Georgia’s Eileen Braun made a name for herself as an award-winning ceramic artist. Then four years ago, she abruptly turned her talents in a completely different direction.
The artist: Born in Boston, Braun grew up in the nearby suburb of Newton Center. She earned a degree in sculpture and art education from Indiana University.
After college, Braun worked in various art-focused positions, including executive director of the Croton Cartland Center for the Arts in New York. She also worked in Chicago as an art educator and manager at Spertus Museum in Chicago.
On the move: In 2004, Braun and her husband relocated to Atlanta and purchased a home with studio space. Her plan: to make and promote her own art.
After experimenting with several art classes, she zeroed in on clay. Within two years, Braun had a full home clay studio, overlooking her backyard pond and garden, and was exhibiting her non-functional teapots, vessels and bowl forms nationally.
Art shift: In 2016, feeling stifled by the limitations of clay, Braun transitioned from a ceramic artist to a sculptor of encaustic wax.
The goods & materials: 3-D sculptures composed of rattan reed, encaustic wax, with additional elements of fabric, specialty paint, dress maker’s pattern tissue and found objects.
Her layered forms, which often resemble pods, hulls and nests, are constructed, not woven. It is a technique Braun developed.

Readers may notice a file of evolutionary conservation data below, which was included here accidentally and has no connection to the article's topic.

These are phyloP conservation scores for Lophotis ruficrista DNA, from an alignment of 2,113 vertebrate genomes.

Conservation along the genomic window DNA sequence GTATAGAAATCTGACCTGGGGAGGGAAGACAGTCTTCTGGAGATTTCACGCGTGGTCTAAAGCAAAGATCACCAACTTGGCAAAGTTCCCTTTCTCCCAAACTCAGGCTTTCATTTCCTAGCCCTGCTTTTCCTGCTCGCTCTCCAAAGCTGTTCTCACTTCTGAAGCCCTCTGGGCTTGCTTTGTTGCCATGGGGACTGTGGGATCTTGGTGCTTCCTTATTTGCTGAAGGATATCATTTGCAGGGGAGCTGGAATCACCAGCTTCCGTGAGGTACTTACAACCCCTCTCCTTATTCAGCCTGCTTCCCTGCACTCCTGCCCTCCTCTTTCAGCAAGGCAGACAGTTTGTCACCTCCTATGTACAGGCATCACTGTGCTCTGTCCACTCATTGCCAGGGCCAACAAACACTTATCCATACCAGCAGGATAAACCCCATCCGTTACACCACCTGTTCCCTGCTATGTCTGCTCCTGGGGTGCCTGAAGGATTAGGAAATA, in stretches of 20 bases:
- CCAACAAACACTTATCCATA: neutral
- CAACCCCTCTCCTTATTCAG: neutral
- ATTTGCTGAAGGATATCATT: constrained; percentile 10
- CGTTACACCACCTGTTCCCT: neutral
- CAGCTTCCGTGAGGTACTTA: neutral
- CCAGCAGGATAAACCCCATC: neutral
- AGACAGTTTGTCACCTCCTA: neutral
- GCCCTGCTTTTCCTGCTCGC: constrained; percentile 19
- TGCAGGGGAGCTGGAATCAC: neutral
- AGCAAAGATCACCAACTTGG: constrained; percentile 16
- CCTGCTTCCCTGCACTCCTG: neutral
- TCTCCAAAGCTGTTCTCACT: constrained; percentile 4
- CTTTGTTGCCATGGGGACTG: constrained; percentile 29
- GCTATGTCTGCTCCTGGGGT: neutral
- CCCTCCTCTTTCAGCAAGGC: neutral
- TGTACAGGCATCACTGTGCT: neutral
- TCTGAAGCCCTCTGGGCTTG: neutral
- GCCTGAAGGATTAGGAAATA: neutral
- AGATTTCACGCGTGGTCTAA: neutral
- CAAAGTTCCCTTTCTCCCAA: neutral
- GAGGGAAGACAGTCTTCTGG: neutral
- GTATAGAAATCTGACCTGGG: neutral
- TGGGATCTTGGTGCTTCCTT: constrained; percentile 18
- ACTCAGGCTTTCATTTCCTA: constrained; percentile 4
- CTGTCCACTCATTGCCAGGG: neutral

What’s popular: Large wall pieces six feet high by four feet wide. ($5,000). Colors include black, natural, oxidized iron or copper patina.
Other favorites: Multidimensional sculptures from small (three feet by three feet to three feet by10 feet high ($150 to $10,000) that combine texture, shadow and lines and appear to float in space.
Big break (s): After switching to her new medium and producing a cohesive body of work, Braun approached Thomas Deans Fine Art gallery in Atlanta and it signed her for an upcoming show. “It was a huge affirmation for my new sculpture direction,” said Braun.
At about the same time, Braun approached the Spruill Gallery in Dunwoody, GA, to see if her work might be incorporated with an upcoming exhibition. Instead, she was offered a solo show, which ran from January to May 2020.
Watch: www.eileenbraun.art/new-video. Braun talks about her art transition and gives a virtual tour of her recent solo exhibit in the three-part series: Origins of Eileen Braun: An artist speaks.
Claim to fame: Two exhibitions at Atlanta’s Hartsfield-Jackson International Airport. The first exhibit was on display from 2013-2014. The second, in association with Georgia’s Creative Claymakers, was up from 2015-2016.
Awards/honors: Many. Braun’s teapots are in the prestigious, non-profit Kamm Teapot Foundation and in other private and corporate collections. Her work also was featured in Lark Books 500 Teapots, Volume 2.
Unusual request: A collector in Boston had purchased several of Braun’s clay vessels, which her parents saw and liked.
When the collector’s parents died, she asked Braun to make matching individual urns for remains for the rest of the family. Braun collaborated with the mausoleum to make them a specific size.
What’s next: A solo exhibit at the Ogden Museum of Southern Art in New Orleans scheduled for January to March 2021.
Where to see & buy: www.eileenbraun.art Also Thomas Deans Fine Art gallery in Atlanta.
Get social at: Eileen Greene Braun on facebook and eileenbraunart on instagram.